Clearly, the era of personalized medicine is underway. But are we really ready for this revolution? Many healthcare professionals have not been trained to interpret and use the results of sophisticated genetic tests. Much remains to be done to enhance the knowledge of genetics and genomics among doctors, nurses, pharmacists, and social workers, as well as to facilitate the availability of referral networks of medical geneticists and genetic counselors. Universities, hospitals, and professional societies are all vital to this effort.
The public is also in urgent need of education and guidance. Even the savviest consumer is likely to have difficulty interpreting the onslaught of advertisements from companies trying to hitch their wagons to the personalized medicine star. These ads run the gamut from established medical laboratories offering tests for genes involved in susceptibility to serious diseases, such as breast cancer, to Internet opportunists making wild claims about being able to tailor diets or face creams to a person's DNA profile.
There is no way for consumers to gauge whether a genetic test is scientifically valid, let alone whether it is appropriate for them or reimbursable by their insurance companies. The lack of oversight of such tests leaves the average person vulnerable to misuses or mispresentation of what personalized medicine truly is.
Still, personalized medicine remains one of the most compelling opportunities we have to improve the odds of staying healthy. By 2010, it is likely that predictive genetic tests will be available for as many as a dozen common conditions, enabling individuals to take preventive steps to reduce their risks of developing such disorders. Doctors will also begin tailoring prescribing practices to each patient's unique genetic profile, choosing medications that are most likely to produce a positive response.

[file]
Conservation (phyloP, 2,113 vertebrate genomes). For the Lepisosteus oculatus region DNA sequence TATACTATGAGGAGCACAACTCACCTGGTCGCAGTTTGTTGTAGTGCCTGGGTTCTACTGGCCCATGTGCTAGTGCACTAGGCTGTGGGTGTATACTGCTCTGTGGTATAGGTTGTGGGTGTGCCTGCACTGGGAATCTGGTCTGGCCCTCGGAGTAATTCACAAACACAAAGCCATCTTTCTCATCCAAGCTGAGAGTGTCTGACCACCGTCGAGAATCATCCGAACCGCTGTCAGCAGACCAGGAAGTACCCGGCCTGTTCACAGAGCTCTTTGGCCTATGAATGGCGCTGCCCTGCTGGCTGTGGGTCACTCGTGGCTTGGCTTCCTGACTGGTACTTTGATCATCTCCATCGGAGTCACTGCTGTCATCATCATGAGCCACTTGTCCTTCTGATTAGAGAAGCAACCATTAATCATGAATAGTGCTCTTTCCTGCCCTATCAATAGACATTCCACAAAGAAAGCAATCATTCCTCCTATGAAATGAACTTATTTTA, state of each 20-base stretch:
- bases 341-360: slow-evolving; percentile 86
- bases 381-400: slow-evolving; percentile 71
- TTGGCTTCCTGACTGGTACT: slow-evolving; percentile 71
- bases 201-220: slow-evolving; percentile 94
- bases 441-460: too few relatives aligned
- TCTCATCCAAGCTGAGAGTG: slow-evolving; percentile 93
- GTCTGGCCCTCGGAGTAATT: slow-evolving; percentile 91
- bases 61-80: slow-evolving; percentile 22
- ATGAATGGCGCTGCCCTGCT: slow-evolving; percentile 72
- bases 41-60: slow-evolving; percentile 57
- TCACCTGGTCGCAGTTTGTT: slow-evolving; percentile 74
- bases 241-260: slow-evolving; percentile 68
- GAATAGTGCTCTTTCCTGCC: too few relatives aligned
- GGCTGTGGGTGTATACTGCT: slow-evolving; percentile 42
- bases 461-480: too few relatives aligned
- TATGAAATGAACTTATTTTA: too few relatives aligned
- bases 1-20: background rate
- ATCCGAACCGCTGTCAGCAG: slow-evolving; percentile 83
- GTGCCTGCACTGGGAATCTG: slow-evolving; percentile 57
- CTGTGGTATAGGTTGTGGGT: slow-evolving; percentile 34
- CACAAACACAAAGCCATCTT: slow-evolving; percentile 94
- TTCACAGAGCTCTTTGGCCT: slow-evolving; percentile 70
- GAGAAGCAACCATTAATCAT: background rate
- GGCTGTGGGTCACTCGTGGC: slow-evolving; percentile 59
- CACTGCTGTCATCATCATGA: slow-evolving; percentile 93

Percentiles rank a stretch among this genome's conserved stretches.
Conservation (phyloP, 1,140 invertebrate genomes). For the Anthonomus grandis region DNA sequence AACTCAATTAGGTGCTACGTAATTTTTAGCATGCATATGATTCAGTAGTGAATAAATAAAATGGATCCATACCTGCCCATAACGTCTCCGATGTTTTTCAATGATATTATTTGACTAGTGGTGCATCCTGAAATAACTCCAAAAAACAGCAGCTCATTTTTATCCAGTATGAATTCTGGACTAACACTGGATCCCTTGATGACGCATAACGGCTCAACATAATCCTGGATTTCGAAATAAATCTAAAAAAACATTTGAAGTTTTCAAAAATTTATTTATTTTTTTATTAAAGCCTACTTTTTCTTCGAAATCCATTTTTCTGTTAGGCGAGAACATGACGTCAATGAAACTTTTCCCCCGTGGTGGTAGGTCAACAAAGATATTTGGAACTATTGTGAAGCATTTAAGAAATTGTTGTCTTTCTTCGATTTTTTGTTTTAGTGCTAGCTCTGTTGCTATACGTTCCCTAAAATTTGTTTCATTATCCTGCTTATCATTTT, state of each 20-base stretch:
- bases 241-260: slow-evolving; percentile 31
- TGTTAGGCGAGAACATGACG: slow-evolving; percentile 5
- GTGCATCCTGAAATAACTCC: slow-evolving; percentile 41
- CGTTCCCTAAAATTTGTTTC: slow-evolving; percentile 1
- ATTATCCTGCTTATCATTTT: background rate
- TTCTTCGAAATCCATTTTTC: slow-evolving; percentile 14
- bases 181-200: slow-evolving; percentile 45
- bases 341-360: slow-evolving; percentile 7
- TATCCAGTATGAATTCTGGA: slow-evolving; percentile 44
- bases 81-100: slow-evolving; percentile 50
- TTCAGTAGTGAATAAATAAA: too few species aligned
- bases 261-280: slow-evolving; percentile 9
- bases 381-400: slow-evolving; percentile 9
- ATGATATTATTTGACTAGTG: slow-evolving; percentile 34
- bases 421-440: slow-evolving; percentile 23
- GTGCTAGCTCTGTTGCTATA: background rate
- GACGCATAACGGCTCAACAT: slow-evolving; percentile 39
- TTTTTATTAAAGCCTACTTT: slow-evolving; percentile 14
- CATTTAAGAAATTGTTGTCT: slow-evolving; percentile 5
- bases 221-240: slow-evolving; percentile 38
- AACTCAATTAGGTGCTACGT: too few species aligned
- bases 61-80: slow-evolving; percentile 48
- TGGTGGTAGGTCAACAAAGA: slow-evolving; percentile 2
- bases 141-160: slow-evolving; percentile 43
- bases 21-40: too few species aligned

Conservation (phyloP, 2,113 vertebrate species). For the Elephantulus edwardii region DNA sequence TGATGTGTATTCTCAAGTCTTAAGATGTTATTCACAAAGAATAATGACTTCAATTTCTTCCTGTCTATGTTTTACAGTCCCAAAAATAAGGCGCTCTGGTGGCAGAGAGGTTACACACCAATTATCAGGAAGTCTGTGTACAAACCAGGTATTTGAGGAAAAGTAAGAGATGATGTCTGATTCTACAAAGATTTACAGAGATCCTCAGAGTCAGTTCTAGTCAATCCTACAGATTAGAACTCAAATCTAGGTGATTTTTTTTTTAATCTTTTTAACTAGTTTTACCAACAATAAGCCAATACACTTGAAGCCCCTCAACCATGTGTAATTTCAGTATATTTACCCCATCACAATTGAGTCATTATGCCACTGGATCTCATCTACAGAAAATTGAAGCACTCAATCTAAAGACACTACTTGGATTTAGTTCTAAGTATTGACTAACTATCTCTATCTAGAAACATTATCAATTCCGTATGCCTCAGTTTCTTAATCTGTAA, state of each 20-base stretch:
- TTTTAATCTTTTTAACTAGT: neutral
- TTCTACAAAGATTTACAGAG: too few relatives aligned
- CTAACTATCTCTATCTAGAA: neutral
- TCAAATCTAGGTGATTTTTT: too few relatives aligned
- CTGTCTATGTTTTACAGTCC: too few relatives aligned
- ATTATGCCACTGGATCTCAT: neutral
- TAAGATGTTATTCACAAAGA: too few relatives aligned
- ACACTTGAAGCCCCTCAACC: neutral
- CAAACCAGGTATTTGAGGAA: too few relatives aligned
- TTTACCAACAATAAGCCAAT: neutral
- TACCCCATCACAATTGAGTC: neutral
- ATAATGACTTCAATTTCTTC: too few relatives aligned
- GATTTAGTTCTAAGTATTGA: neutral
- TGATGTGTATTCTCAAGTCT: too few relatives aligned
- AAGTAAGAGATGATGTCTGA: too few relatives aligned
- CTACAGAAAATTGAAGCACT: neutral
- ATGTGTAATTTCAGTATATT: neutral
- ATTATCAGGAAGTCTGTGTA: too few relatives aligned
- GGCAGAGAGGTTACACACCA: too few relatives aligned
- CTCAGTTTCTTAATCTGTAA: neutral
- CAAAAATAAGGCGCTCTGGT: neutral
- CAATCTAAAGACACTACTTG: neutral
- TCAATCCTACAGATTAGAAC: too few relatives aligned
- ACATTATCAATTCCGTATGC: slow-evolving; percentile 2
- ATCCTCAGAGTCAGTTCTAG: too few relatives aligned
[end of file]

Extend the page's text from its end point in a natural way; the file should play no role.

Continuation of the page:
By 2020, the impact is likely to be far more sweeping than any of us can envision today. New gene-based designer drugs will be developed for diabetes, heart disease, Alzheimer's disease, schizophrenia, and many other conditions that take a high toll on our society.
If technological development continues at the current dramatic pace, it is possible that each of us will be able to have our genomes sequenced for $1,000 or less, possibly right in the doctor's office using microchip technology. That information can then be used to guide prescribing patterns and develop a lifelong plan of health maintenance customized to our unique genetic profiles. Achieving the $1,000 genome will be no small feat. Currently, it costs about $10 million to sequence a human-sized genome, so highly innovative DNA sequencing technologies are vital to turning this dream into reality.
To realize the full potential of personalized medicine, we must venture beyond the fields of science and medicine and into the ethical, legal, and social arenas. For example, without legislative protections against genetic discrimination in health insurance and the workplace, many people will be reluctant to undergo potentially life-saving genetic tests or to participate in the clinical trials needed to develop genetically targeted therapies. In February, the Senate passed the Genetic Information Nondiscrimination Act of 2005 by a vote of 98-0. The president has indicated strong support, but the bill remains before the House of Representatives, with no hearings scheduled. Given that more than 800 genetic tests are now available and hundreds more are on the horizon, we need this legislation.
Other tough questions that we as a society need to ask ourselves are: Will access to genomic technologies be equitable? Will knowledge of human genetic variation reduce prejudice or increase it? What boundaries will need to be placed on this technology, particularly when applied to enhancement of traits rather than prevention or treatment of disease? Will we succumb to genetic determinism, neglecting the role of the environment and undervaluing the power of the human spirit?
We obviously do not have all the answers yet. It will take much thoughtful research and vigorous debate among scientists, health-care professionals, ethicists, legal scholars, patient advocates, and ordinary citizens to chart the wisest course.
Dr. Francis S. Collins is director of the National Human Genome Research Institute, part of the National Institutes of Health in the US Department of Health and Human Services. He led the Human Genome Project, which was the international effort to sequence the human genome.